Some coffee is home-milled and delivered in parchment, others are brought in cherry. Both are hand-sorted before pulping, fermented in water for 10-12 hours, washed, then moved to drying beds for 7-10 days
Founded in the wake of the Tanzanian Cooperative Act of 2003, today the Iyenga AMCOS (Agricultural Marketing Cooperative Society) has 193 registered members, and collects from just over 500 farmers. These are smallholders; most with 1-2 hectare farmers, and none with more than 5. Most members are within a short walk of the washing station, the furthest farm being 10km away. Still, during the harvest the group organizes trucks and motorbikes to pick up cherry and make sure that all is pulped within 8 hours of harvest. If you visit during the harvest you’ll find the pulper running from 4pm -8pm, right around sundown. It’s a government-granted Penagos UCBE 500, an eco-efficient machine that conserves water – which is critical in this area. Access to water is one of Iyenga’s biggest challenges, especially during the dry season. Conversations during the annual meetings include ideas for damming a local river or creating a rain-water reservoir.
Iyenga’s elected board has a reputation for capable management, as evidenced by their collection services and pulping standards. They have proven their ability to work towards long-term goals, and have taken on quality as their next objective.
And because of this, Iyenga is starting to build a name for themselves based on quality – in 2019 they won the Taste of Harvest Competition with their AA and PB coffees. One of our projects with them now is to expand drying bed capacity, a bottleneck in quality production, and necessary for our goal of increasing drying times.
Tanzania is a country rich in history, culture and resources. In East Africa, only Kenya has more wealth. But these numbers hide the incredible disparity you see between rich and poor, north and south, estates and smallholders.
Only 7% of Tanzania’s harvest makes to the US – compared to 37% which go to Japan – and most of what arrives is in the form of block lot ‘Tanzania AA’ or ‘PB’.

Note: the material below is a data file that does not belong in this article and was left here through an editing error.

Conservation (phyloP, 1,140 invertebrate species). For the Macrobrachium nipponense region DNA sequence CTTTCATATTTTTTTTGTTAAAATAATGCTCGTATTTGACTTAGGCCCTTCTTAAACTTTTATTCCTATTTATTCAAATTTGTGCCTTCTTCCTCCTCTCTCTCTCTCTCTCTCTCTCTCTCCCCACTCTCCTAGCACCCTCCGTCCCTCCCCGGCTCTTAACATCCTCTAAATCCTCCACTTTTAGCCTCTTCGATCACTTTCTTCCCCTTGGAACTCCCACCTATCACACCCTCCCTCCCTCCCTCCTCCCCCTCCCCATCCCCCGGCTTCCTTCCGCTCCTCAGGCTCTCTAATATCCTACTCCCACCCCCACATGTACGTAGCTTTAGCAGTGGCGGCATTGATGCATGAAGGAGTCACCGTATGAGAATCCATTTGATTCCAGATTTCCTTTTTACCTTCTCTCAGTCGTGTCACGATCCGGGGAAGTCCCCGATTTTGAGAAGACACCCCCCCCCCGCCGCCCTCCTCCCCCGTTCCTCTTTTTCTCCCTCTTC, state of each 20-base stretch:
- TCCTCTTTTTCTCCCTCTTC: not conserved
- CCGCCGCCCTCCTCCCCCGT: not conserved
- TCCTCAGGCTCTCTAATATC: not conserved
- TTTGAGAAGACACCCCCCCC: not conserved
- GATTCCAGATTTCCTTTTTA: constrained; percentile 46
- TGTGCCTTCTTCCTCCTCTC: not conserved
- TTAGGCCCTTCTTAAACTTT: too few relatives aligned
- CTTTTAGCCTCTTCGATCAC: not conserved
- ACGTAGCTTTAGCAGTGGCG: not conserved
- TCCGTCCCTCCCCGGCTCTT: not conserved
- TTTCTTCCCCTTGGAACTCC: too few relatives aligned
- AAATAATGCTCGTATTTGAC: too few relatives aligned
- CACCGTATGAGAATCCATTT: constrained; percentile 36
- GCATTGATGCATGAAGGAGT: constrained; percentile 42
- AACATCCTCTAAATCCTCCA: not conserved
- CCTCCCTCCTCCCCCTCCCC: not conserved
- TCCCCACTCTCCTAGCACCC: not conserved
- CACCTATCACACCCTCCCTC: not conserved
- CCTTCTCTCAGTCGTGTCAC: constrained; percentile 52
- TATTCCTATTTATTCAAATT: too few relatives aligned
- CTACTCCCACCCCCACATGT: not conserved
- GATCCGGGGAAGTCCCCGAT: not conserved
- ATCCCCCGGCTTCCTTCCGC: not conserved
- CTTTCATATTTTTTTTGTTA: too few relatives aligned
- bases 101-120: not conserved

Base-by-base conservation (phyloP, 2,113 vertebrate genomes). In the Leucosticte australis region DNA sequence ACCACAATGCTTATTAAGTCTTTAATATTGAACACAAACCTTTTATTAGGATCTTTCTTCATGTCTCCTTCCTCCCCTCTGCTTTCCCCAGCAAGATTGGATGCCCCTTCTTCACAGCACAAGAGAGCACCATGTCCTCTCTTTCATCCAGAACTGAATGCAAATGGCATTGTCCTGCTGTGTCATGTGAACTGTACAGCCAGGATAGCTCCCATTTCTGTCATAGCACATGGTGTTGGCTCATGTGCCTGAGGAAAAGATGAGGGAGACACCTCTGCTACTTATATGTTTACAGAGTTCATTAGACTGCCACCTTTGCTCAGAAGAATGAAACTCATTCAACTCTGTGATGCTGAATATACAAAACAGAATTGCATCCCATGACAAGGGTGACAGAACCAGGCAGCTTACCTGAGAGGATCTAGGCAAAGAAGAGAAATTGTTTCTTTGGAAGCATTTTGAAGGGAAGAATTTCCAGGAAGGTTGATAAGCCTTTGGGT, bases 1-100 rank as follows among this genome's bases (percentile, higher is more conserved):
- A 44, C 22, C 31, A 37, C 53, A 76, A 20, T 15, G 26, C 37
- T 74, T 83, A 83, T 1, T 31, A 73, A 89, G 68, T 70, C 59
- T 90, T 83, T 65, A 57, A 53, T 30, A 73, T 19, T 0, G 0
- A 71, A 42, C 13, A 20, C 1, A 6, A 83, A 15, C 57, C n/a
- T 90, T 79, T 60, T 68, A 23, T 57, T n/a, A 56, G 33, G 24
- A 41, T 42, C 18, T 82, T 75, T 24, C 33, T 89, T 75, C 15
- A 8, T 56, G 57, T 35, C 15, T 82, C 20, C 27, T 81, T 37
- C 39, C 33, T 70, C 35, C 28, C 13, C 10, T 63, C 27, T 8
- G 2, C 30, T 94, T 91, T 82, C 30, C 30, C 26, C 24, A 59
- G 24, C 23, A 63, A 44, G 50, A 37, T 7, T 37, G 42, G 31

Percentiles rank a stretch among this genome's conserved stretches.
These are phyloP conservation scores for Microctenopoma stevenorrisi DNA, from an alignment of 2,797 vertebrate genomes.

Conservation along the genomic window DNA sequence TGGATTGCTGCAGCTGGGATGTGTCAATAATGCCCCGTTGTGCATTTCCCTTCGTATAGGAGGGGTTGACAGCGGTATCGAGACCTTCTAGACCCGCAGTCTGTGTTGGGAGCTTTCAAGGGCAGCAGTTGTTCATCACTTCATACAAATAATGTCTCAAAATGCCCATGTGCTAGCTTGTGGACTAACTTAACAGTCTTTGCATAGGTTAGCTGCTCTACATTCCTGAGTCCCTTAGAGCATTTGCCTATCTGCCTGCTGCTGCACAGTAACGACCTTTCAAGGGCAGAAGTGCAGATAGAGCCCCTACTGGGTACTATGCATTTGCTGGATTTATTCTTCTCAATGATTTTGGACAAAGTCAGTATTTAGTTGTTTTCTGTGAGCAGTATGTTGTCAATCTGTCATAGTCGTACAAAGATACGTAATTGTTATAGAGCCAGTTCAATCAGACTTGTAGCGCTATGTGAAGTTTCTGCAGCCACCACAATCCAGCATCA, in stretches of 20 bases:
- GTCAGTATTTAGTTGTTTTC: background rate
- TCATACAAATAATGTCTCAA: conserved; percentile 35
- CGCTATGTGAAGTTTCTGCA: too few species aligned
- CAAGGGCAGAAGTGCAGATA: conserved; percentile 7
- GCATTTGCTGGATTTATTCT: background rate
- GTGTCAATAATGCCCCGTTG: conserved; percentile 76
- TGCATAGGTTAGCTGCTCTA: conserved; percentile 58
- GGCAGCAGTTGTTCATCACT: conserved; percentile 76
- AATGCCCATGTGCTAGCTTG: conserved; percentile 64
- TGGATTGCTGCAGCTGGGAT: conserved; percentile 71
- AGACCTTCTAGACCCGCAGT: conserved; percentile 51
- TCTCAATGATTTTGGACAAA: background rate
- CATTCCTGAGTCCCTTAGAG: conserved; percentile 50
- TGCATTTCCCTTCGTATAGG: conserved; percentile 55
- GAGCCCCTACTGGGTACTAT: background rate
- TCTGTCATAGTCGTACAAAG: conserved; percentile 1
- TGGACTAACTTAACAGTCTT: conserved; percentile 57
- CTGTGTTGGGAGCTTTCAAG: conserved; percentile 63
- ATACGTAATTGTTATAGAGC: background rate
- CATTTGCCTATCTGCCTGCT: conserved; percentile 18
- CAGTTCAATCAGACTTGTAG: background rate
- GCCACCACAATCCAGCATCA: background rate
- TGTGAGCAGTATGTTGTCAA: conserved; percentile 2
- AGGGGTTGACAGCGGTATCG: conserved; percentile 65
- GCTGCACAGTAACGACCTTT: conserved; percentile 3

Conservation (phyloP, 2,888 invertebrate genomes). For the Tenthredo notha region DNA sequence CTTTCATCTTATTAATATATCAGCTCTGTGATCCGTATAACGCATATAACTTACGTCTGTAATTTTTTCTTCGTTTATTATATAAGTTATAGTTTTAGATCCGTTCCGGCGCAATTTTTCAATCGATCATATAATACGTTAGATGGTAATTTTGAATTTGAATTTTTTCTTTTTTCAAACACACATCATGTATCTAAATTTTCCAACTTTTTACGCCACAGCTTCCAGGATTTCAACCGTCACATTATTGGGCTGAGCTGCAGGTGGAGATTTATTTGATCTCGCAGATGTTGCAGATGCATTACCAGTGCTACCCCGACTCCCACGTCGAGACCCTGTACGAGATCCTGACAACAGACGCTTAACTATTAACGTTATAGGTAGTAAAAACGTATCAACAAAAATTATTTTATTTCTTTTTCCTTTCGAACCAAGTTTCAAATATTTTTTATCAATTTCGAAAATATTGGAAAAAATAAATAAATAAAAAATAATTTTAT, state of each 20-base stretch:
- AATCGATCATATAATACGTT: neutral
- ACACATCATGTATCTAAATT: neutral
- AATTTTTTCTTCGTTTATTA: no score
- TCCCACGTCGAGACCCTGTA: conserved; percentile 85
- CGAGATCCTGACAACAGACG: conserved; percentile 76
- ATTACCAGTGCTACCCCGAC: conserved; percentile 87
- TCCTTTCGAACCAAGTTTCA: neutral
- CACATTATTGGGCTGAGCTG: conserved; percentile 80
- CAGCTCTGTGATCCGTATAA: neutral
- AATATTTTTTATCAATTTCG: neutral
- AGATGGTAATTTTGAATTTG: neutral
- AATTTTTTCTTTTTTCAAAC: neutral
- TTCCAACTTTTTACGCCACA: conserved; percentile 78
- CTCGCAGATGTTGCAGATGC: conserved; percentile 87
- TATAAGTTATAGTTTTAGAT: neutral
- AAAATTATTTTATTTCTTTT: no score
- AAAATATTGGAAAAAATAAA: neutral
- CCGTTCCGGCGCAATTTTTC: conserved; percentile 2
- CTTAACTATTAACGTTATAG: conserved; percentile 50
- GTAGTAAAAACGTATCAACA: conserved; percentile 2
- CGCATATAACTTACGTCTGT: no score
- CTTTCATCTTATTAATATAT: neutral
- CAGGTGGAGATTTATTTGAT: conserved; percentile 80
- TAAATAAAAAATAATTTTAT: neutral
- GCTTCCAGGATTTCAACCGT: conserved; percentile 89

Block lots are bought from auction and blended to customer specification; 75% of Tanzania’s coffee is sold through auction in this way. The alternative to the auction is the Direct Export Channel, which came under fire from recent (2018) governmental reforms.
The reforms were aimed at eliminating the grey area between three parties: farmers – organized into Agricultural Marketing Co-Operative Societies (AMCOS), mills, and exporters who are confined to operate at the auction level. In practice this cut off investment, cut short agricultural extension programs, cut out the direct export channel – reducing options for farmers and buyers alike.
So, after 9 months these reforms were reversed, and the direct export channel is open again. But this is just the most recent in a decade-long roller-coaster that’s hampered Tanzania’s ability to compete for larger parts of the US specialty coffee menu.
Lower production, aging plants, lack of irrigation, dwindling markets all sparked the TechnoServe-backed KiliCafe organization; an association of northern smallholder groups founded in 2001. The KiliCafe effort is credited with turning around coffee in this area, and it has successfully reinvigorated quality. But political forces, including corruption, caused this to collapse right around the time Crop to Cup started sourcing in the area.
In the South we are looking primarily at Mbeya and Mbinga. Both are two-days drive from the capital and port city of Dar es Salaam. Both are large, rugged areas dominated by smallholding coffee farmers. And both are in a fluorescence.
In the early 2000’s cuppers started noticing the variety of flavors coming out of the South. Compared to the North, where volumes are dominated by large estates, the South is home to diverse terroirs and profiles. Over the next two decades this interest has encouraged AMCOSs and exporters alike to get more involved, increasing both quality and production.